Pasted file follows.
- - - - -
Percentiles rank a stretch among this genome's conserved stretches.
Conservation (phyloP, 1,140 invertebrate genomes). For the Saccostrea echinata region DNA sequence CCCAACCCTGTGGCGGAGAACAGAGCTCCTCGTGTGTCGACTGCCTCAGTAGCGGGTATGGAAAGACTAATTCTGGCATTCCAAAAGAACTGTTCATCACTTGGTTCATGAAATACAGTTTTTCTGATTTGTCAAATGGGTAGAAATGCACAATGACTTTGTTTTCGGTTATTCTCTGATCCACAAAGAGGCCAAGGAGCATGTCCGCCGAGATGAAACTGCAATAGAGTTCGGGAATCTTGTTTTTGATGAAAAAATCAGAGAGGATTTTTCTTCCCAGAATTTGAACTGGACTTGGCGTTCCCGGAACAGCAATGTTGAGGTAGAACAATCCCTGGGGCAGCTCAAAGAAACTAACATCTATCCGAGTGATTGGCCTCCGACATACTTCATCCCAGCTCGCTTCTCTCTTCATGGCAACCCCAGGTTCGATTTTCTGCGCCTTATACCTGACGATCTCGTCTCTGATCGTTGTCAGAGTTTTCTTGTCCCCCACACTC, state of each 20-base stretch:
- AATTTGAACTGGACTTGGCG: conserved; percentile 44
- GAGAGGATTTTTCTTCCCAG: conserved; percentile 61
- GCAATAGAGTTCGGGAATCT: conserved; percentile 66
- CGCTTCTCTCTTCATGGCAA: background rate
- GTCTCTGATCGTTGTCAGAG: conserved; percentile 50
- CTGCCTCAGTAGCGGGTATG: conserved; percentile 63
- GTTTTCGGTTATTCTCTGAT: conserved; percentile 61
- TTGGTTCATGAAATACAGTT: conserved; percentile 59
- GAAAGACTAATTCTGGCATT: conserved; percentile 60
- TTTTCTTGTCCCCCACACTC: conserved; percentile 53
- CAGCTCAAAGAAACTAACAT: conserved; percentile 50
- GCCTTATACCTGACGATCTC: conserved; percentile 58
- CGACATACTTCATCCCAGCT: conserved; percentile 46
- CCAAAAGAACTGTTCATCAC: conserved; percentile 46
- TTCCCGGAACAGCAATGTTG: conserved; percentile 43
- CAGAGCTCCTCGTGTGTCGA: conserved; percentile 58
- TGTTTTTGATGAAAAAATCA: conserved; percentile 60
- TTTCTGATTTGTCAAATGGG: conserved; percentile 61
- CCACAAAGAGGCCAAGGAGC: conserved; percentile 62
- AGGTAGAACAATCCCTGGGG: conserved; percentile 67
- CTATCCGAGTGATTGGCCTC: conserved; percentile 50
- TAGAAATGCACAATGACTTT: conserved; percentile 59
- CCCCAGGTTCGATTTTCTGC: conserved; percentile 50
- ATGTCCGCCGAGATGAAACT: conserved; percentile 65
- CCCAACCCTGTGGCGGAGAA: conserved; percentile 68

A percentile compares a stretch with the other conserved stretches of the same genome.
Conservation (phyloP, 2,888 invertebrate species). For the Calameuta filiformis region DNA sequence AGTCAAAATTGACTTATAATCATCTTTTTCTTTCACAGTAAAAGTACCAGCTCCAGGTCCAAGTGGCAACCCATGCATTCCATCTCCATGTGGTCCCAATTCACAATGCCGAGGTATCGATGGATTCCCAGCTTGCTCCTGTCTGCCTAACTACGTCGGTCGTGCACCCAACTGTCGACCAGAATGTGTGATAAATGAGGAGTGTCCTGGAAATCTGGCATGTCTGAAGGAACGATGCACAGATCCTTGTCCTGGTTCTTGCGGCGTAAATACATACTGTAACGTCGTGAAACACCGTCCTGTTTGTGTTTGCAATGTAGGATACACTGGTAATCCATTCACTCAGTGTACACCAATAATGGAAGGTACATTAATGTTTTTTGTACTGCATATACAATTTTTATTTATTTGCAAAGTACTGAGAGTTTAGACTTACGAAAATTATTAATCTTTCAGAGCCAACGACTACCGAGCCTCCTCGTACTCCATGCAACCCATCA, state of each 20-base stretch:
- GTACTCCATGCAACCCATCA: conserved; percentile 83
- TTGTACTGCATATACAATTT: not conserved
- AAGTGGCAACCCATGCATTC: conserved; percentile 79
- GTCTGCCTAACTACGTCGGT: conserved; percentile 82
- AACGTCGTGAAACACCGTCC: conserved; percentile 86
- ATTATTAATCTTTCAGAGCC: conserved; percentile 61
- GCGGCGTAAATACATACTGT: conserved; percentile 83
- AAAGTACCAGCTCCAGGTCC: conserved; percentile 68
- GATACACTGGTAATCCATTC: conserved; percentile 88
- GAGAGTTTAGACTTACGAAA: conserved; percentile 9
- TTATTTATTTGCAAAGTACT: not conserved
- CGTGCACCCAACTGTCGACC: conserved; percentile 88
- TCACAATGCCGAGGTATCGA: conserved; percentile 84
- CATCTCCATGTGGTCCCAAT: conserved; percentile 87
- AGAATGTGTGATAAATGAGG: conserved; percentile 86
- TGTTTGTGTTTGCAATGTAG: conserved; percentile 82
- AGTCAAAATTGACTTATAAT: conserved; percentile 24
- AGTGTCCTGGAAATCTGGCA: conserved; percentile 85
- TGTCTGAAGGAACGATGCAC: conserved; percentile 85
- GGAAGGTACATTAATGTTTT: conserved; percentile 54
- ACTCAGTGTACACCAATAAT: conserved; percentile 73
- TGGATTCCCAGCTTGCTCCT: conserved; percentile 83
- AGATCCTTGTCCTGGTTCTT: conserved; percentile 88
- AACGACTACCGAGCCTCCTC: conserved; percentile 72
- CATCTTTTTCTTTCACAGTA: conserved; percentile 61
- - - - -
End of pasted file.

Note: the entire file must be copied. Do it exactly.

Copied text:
Percentiles rank a stretch among this genome's conserved stretches.
Conservation (phyloP, 1,140 invertebrate genomes). For the Saccostrea echinata region DNA sequence CCCAACCCTGTGGCGGAGAACAGAGCTCCTCGTGTGTCGACTGCCTCAGTAGCGGGTATGGAAAGACTAATTCTGGCATTCCAAAAGAACTGTTCATCACTTGGTTCATGAAATACAGTTTTTCTGATTTGTCAAATGGGTAGAAATGCACAATGACTTTGTTTTCGGTTATTCTCTGATCCACAAAGAGGCCAAGGAGCATGTCCGCCGAGATGAAACTGCAATAGAGTTCGGGAATCTTGTTTTTGATGAAAAAATCAGAGAGGATTTTTCTTCCCAGAATTTGAACTGGACTTGGCGTTCCCGGAACAGCAATGTTGAGGTAGAACAATCCCTGGGGCAGCTCAAAGAAACTAACATCTATCCGAGTGATTGGCCTCCGACATACTTCATCCCAGCTCGCTTCTCTCTTCATGGCAACCCCAGGTTCGATTTTCTGCGCCTTATACCTGACGATCTCGTCTCTGATCGTTGTCAGAGTTTTCTTGTCCCCCACACTC, state of each 20-base stretch:
- AATTTGAACTGGACTTGGCG: conserved; percentile 44
- GAGAGGATTTTTCTTCCCAG: conserved; percentile 61
- GCAATAGAGTTCGGGAATCT: conserved; percentile 66
- CGCTTCTCTCTTCATGGCAA: background rate
- GTCTCTGATCGTTGTCAGAG: conserved; percentile 50
- CTGCCTCAGTAGCGGGTATG: conserved; percentile 63
- GTTTTCGGTTATTCTCTGAT: conserved; percentile 61
- TTGGTTCATGAAATACAGTT: conserved; percentile 59
- GAAAGACTAATTCTGGCATT: conserved; percentile 60
- TTTTCTTGTCCCCCACACTC: conserved; percentile 53
- CAGCTCAAAGAAACTAACAT: conserved; percentile 50
- GCCTTATACCTGACGATCTC: conserved; percentile 58
- CGACATACTTCATCCCAGCT: conserved; percentile 46
- CCAAAAGAACTGTTCATCAC: conserved; percentile 46
- TTCCCGGAACAGCAATGTTG: conserved; percentile 43
- CAGAGCTCCTCGTGTGTCGA: conserved; percentile 58
- TGTTTTTGATGAAAAAATCA: conserved; percentile 60
- TTTCTGATTTGTCAAATGGG: conserved; percentile 61
- CCACAAAGAGGCCAAGGAGC: conserved; percentile 62
- AGGTAGAACAATCCCTGGGG: conserved; percentile 67
- CTATCCGAGTGATTGGCCTC: conserved; percentile 50
- TAGAAATGCACAATGACTTT: conserved; percentile 59
- CCCCAGGTTCGATTTTCTGC: conserved; percentile 50
- ATGTCCGCCGAGATGAAACT: conserved; percentile 65
- CCCAACCCTGTGGCGGAGAA: conserved; percentile 68

A percentile compares a stretch with the other conserved stretches of the same genome.
Conservation (phyloP, 2,888 invertebrate species). For the Calameuta filiformis region DNA sequence AGTCAAAATTGACTTATAATCATCTTTTTCTTTCACAGTAAAAGTACCAGCTCCAGGTCCAAGTGGCAACCCATGCATTCCATCTCCATGTGGTCCCAATTCACAATGCCGAGGTATCGATGGATTCCCAGCTTGCTCCTGTCTGCCTAACTACGTCGGTCGTGCACCCAACTGTCGACCAGAATGTGTGATAAATGAGGAGTGTCCTGGAAATCTGGCATGTCTGAAGGAACGATGCACAGATCCTTGTCCTGGTTCTTGCGGCGTAAATACATACTGTAACGTCGTGAAACACCGTCCTGTTTGTGTTTGCAATGTAGGATACACTGGTAATCCATTCACTCAGTGTACACCAATAATGGAAGGTACATTAATGTTTTTTGTACTGCATATACAATTTTTATTTATTTGCAAAGTACTGAGAGTTTAGACTTACGAAAATTATTAATCTTTCAGAGCCAACGACTACCGAGCCTCCTCGTACTCCATGCAACCCATCA, state of each 20-base stretch:
- GTACTCCATGCAACCCATCA: conserved; percentile 83
- TTGTACTGCATATACAATTT: not conserved
- AAGTGGCAACCCATGCATTC: conserved; percentile 79
- GTCTGCCTAACTACGTCGGT: conserved; percentile 82
- AACGTCGTGAAACACCGTCC: conserved; percentile 86
- ATTATTAATCTTTCAGAGCC: conserved; percentile 61
- GCGGCGTAAATACATACTGT: conserved; percentile 83
- AAAGTACCAGCTCCAGGTCC: conserved; percentile 68
- GATACACTGGTAATCCATTC: conserved; percentile 88
- GAGAGTTTAGACTTACGAAA: conserved; percentile 9
- TTATTTATTTGCAAAGTACT: not conserved
- CGTGCACCCAACTGTCGACC: conserved; percentile 88
- TCACAATGCCGAGGTATCGA: conserved; percentile 84
- CATCTCCATGTGGTCCCAAT: conserved; percentile 87
- AGAATGTGTGATAAATGAGG: conserved; percentile 86
- TGTTTGTGTTTGCAATGTAG: conserved; percentile 82
- AGTCAAAATTGACTTATAAT: conserved; percentile 24
- AGTGTCCTGGAAATCTGGCA: conserved; percentile 85
- TGTCTGAAGGAACGATGCAC: conserved; percentile 85
- GGAAGGTACATTAATGTTTT: conserved; percentile 54
- ACTCAGTGTACACCAATAAT: conserved; percentile 73
- TGGATTCCCAGCTTGCTCCT: conserved; percentile 83
- AGATCCTTGTCCTGGTTCTT: conserved; percentile 88
- AACGACTACCGAGCCTCCTC: conserved; percentile 72
- CATCTTTTTCTTTCACAGTA: conserved; percentile 61